Governor Surveys Flood Damage In Mosby After Sunday Storms Rock Missouri | KCUR

Governor Surveys Flood Damage In Mosby After Sunday Storms Rock Missouri

May 18, 2015

As Mosby, Missouri, Police Sgt. Jason Lininger helped residents evacuate their Clay County homes Sunday morning, he asked Fishing River Fire how fast the water was rising.

"At one point, it actually rose four foot in one hour," Lininger told Gov. Jay Nixon during a briefing Monday afternoon.

Severe weather this weekend spawned 10 confirmed in Bates, Henry, Caldwell, Jackson, Ray, Newton, Lawrence and Polk counties. An unconfirmed tornado near Bethany leveled several grain elevators.

But the real problem was flash flooding.

"Yeah, because when I got the initial briefing on the upside, we just assumed the gauge was broken because it was going up too fast to handle it," replied Nixon, in town to survey the damage.

The governor walked with Lininger down a mud-slicked road to a bridge over Fishing River, usually about eight feet deep.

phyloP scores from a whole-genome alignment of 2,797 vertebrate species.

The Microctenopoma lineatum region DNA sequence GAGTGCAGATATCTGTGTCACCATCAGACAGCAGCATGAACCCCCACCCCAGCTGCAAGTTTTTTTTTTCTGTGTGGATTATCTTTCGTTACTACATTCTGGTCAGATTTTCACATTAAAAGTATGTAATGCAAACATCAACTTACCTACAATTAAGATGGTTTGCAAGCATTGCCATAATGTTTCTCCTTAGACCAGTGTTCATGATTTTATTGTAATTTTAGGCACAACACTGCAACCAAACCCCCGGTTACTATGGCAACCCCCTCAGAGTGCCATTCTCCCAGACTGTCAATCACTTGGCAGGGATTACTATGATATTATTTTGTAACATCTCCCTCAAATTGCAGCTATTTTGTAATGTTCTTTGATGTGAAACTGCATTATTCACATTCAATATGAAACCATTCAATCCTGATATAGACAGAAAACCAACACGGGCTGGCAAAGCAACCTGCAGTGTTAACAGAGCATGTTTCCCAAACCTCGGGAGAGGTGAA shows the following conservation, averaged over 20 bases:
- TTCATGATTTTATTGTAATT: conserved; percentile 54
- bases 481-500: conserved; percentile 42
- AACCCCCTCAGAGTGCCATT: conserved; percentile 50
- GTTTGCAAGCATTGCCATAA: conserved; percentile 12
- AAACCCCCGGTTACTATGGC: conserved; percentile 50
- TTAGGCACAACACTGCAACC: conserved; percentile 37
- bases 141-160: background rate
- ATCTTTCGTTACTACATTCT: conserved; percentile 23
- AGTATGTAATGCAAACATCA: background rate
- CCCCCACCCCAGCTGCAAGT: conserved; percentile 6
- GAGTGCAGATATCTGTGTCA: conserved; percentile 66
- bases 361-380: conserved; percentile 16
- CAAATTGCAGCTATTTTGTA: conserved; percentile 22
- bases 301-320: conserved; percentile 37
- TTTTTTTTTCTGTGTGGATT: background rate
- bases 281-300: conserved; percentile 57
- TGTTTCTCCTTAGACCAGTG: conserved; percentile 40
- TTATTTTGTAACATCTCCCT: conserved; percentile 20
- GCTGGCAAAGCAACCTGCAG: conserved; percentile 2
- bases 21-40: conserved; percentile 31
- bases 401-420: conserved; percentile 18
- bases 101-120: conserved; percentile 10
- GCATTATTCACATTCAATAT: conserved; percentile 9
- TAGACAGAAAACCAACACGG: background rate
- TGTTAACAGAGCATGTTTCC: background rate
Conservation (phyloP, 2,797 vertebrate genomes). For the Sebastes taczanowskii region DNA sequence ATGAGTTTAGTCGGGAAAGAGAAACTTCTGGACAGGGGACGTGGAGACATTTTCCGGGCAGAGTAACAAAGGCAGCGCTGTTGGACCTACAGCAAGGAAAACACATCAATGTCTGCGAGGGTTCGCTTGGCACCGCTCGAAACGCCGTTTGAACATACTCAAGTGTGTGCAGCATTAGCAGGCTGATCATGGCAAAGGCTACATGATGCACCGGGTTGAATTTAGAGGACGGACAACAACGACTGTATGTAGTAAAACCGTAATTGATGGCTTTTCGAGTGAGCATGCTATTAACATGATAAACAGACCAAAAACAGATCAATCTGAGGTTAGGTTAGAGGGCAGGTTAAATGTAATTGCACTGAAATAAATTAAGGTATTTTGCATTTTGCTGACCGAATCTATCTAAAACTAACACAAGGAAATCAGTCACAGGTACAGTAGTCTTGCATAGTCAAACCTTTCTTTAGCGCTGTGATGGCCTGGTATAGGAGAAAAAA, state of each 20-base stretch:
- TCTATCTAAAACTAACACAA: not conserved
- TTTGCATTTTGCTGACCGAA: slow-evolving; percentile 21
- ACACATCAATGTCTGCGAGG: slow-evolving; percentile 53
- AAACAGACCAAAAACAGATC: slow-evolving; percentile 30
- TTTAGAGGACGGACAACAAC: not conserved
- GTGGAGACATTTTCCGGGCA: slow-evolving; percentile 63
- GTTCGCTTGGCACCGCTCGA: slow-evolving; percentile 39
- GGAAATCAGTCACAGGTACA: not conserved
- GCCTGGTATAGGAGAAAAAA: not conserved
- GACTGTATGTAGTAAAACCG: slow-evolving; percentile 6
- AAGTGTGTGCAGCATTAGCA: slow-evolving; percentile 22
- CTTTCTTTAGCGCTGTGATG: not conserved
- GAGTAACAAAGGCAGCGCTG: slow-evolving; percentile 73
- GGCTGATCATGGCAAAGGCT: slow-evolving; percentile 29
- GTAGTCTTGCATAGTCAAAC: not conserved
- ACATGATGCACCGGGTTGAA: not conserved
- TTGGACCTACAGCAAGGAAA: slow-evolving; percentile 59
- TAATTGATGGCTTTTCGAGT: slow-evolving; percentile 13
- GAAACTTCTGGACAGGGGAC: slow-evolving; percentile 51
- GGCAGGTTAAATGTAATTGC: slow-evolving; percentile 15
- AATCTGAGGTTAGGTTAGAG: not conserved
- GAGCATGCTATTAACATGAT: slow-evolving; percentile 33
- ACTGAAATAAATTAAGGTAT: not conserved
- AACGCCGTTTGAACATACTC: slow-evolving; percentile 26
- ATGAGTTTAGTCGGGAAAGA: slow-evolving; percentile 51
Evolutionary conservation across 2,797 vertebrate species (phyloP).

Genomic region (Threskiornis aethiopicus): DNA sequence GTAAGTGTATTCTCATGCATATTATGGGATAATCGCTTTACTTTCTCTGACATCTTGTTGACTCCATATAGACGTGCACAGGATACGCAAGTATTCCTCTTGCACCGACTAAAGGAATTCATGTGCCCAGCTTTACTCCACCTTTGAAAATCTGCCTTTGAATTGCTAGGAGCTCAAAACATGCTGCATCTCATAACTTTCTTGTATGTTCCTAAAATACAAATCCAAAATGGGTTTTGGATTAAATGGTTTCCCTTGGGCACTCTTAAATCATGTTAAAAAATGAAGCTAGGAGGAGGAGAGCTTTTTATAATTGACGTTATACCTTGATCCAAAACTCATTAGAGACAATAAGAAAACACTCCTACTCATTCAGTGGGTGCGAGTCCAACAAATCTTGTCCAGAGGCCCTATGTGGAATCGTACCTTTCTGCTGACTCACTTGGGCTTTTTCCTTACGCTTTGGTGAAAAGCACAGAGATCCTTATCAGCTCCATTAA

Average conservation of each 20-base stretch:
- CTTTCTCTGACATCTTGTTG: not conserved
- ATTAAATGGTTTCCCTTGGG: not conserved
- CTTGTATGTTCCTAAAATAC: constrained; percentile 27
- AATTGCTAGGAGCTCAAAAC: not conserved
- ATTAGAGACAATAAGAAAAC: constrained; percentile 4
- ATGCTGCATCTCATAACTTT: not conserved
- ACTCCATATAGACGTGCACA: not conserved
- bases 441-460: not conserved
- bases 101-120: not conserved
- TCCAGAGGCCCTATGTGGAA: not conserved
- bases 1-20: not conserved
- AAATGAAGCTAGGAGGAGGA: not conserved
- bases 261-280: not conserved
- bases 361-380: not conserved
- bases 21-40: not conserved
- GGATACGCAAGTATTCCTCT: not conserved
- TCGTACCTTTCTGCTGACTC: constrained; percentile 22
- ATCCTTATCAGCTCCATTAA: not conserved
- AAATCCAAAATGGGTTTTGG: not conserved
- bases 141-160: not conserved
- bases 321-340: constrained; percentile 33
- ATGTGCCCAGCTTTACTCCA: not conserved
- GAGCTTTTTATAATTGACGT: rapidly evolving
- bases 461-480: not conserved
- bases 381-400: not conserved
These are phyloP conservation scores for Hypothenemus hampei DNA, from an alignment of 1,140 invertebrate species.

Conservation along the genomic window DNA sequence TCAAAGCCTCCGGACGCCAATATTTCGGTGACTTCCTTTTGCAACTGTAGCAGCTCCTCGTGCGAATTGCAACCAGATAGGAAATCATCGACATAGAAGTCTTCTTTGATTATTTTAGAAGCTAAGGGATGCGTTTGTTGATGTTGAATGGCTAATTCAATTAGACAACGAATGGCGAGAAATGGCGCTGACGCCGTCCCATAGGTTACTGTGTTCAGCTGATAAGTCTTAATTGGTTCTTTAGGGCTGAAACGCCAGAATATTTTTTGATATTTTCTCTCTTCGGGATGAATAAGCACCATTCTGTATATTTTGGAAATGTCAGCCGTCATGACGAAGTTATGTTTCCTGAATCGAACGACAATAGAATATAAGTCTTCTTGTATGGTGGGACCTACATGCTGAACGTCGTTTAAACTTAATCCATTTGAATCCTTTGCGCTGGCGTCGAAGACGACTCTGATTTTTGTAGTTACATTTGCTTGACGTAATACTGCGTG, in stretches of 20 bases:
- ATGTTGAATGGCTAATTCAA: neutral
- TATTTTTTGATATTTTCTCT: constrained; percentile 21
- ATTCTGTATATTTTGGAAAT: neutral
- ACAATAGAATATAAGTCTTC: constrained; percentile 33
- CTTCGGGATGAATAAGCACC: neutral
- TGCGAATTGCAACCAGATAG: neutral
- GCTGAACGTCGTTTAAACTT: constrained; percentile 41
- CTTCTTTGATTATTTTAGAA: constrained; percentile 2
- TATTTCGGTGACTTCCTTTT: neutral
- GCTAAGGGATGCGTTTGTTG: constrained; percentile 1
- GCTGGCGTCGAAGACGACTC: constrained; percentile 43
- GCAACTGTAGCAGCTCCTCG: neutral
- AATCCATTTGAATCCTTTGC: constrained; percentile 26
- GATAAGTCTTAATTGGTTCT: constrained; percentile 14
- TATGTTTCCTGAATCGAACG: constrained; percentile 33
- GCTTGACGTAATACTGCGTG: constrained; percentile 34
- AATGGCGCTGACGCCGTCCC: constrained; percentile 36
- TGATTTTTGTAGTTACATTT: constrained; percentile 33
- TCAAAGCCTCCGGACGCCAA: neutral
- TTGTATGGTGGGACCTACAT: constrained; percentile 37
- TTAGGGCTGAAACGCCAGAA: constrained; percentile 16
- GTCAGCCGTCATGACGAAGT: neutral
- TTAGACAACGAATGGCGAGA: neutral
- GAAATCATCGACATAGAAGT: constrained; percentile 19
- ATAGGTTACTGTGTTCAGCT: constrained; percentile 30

It crested around 9 a.m. Sunday at more than 30 feet.

"That's 22 vertical feet of water," Nixon said, stunned.

"In just a few hours," Lininger confirmed.

At least 35 and possibly up to 75 homes were damaged – but no one was hurt.

Nixon credited Lininger and other first responders for their quick thinking.

"Dramatic flash floods are very dangerous, and the local folks here making the decision to evacuate was something that saved a lot of people heartache and possibly injuries," Nixon said.

Nixon wasn't sure when damage assessments would be complete.

"Everybody's always in a race to that, but especially when you have road damage as well as the tornadoes that came down in some rural areas, we're checking power lines, too," Nixon said. "You head down there, Clinton, Missouri, some pretty significant damage to the power infrastructure."

Nixon said it was too early to tell if Sunday's storm will reach the $8 million threshold needed for federal disaster assistance because so many of the tornadoes touched down in remote, rural areas.

But he added it's possible Missouri could use disaster mitigation funds to buy out some flood-prone homes in the future.

"This is a community that's well-aware the river is right here," Nixon said.